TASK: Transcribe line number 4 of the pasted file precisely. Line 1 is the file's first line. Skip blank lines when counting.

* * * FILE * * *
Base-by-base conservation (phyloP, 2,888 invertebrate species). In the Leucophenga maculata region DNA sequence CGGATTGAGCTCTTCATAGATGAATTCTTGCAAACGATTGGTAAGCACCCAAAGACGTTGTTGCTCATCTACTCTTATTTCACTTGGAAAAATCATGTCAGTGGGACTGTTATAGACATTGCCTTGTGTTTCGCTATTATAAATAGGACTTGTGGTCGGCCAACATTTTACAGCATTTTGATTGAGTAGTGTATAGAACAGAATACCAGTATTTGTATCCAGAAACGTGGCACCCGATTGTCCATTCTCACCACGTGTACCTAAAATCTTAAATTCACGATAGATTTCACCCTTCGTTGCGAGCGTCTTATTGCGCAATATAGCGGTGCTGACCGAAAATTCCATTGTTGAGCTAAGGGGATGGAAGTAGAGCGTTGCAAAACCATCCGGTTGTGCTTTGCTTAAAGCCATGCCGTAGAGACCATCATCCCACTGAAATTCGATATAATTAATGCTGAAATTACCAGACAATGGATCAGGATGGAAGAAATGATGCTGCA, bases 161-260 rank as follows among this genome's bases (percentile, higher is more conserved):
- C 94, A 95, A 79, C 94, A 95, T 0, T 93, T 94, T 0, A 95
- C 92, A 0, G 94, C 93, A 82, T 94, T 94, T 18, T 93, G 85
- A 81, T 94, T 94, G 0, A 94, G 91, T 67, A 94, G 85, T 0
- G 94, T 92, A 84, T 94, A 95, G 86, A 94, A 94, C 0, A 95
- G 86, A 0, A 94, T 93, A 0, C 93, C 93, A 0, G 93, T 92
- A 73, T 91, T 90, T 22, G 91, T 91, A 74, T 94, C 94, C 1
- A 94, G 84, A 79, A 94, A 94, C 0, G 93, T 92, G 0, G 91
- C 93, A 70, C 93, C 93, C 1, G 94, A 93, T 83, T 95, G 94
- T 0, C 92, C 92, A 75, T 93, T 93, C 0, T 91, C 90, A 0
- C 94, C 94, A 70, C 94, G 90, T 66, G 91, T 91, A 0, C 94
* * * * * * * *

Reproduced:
- A 81, T 94, T 94, G 0, A 94, G 91, T 67, A 94, G 85, T 0